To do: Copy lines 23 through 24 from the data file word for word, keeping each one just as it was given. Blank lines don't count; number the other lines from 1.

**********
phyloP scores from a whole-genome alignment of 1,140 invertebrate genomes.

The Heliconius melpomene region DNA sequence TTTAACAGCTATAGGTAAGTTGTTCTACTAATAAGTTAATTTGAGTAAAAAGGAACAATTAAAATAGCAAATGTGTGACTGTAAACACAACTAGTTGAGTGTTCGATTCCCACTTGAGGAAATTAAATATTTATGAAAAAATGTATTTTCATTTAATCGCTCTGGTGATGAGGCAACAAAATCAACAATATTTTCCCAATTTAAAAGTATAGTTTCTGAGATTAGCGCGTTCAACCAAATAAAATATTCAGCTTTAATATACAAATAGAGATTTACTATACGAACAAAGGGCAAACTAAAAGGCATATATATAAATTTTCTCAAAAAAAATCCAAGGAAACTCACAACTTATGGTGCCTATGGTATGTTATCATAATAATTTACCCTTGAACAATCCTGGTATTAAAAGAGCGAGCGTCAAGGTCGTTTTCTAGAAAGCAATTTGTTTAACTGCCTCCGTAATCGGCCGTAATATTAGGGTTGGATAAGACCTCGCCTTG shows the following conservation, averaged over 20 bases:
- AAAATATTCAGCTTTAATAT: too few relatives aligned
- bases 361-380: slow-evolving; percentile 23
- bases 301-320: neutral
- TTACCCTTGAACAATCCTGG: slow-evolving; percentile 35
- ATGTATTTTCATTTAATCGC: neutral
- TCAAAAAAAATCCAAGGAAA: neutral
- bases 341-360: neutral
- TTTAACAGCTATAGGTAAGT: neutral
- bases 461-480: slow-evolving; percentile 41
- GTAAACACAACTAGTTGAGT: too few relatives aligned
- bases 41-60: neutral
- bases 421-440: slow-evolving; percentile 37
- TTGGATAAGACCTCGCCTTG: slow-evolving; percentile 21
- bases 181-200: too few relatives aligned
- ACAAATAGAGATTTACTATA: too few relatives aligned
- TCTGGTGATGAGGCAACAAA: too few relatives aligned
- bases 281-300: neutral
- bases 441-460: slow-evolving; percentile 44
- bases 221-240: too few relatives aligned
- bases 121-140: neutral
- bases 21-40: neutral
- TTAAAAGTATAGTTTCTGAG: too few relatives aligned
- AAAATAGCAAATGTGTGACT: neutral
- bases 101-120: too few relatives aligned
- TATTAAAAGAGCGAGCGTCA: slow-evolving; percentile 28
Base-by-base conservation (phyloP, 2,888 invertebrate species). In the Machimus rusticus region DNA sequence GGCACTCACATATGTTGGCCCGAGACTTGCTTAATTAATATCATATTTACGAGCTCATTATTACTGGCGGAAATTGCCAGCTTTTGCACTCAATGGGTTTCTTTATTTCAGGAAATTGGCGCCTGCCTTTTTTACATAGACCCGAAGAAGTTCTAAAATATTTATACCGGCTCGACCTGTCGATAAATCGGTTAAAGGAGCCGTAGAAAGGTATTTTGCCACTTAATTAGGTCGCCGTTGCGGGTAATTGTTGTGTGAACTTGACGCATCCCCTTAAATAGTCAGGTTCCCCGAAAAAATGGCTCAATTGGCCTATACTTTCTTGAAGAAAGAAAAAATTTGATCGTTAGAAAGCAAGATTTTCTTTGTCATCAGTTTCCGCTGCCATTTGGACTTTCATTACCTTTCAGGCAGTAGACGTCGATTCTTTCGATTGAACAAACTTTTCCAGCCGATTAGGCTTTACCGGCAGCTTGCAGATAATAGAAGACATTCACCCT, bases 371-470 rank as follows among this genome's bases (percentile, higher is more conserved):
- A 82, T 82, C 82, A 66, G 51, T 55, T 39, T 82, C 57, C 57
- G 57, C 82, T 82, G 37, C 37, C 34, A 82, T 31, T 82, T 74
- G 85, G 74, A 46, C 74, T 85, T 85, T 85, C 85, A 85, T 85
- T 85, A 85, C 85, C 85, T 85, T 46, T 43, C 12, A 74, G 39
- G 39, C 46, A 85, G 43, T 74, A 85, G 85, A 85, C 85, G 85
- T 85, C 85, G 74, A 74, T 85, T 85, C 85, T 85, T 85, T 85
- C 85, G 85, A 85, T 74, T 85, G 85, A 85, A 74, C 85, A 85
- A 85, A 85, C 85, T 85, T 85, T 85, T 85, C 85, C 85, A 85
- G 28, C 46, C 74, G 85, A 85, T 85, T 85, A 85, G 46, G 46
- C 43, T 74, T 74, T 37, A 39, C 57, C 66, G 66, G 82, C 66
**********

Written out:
- bases 21-40: neutral
- TTAAAAGTATAGTTTCTGAG: too few relatives aligned